Hairstyles, Hair Care & Fashion

Peroxide and White Splices

Q: I am a qualified mobile hairstylist and have been doing it for a few years now, the main problem I find is finding out about latest products. A lot of companies won't reply to me because I am a mobile. Anyway, hoping you can help. 3% peroxide, is this for depositing tint now instead of the norm 6%? Also, the latest trend I see is the really white splices. Is this achieved just with 12% bleach or is there a special product out there which I can't find. Really, really appreciate your help.
A: In the U.S. our measure of peroxide developer strengths are different, but I do know the conversions. 3% peroxide solution is called ten-volume peroxide because each percentage of peroxide releases 3.3 volumes of oxygen during decomposition. This means a rough translation of percentage to volume measurement as follows:
• 3% peroxide equals 10 volume peroxide
• 6% peroxide equals 20 volume peroxide
• 9% peroxide equals 30 volume peroxide
• 12% peroxide equals 40 volume peroxide
The common formula for depositing tint is 10-volume peroxide (or 3%) this is because 10-volume peroxide offers no lift to the existing color, but simply softens the hair shaft to allow the color molecules to penetrate and be deposited.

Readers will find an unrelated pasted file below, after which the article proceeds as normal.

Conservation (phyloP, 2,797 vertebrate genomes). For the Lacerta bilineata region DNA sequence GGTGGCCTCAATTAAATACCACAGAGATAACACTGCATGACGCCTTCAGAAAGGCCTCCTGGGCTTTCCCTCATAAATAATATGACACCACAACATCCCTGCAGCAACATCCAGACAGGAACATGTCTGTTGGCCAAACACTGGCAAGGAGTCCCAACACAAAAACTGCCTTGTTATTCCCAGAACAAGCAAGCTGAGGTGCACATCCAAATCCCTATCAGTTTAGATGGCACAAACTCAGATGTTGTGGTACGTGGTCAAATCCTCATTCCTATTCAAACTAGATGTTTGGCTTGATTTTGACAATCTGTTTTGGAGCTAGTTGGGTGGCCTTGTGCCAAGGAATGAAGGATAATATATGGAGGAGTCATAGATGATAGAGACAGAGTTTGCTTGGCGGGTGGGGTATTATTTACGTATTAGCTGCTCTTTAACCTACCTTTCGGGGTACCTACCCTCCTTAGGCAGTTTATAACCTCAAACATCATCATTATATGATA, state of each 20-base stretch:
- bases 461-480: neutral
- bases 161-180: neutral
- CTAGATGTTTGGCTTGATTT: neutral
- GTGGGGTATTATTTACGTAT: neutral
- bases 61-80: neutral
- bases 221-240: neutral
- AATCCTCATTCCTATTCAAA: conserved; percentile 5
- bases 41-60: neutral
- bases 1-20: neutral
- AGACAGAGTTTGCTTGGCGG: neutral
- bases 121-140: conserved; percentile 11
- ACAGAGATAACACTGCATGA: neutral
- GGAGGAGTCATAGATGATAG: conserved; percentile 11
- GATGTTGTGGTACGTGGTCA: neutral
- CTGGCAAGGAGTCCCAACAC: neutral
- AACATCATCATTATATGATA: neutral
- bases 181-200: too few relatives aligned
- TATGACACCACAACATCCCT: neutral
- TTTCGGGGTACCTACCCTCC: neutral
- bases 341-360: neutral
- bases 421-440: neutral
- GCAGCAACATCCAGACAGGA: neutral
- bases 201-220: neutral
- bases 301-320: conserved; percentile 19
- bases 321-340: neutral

The 6% solution (20-volume) peroxide is the most commonly used peroxide formula because it offers an average of one-level of lightening before the color is deposited (more if heat is used during processing) and allows for even coverage of grays and uniform coloring on resistant hair.
9% (30-volume) peroxide gives 2-3 levels of lift and is good for subtle hair color changes. 12% (40-volume) peroxide gives 3-4 levels of lift and is good for bringing hair from one general color range to another (dark to medium, or medium to light). As always, application of heat can maximize the amount of lift from a particular peroxide formula.
The very light highlighting that is now popular these days is achieved by using a bleaching agent in combination with peroxide developer. These bleaching agents are intended to be used "off-the-scalp" and can only be used through a highlighting cap or with the foil technique. The mixtures using the bleaching agent (usually a powder) are very harsh and can burn the scalp if allowed to come into contact with skin.
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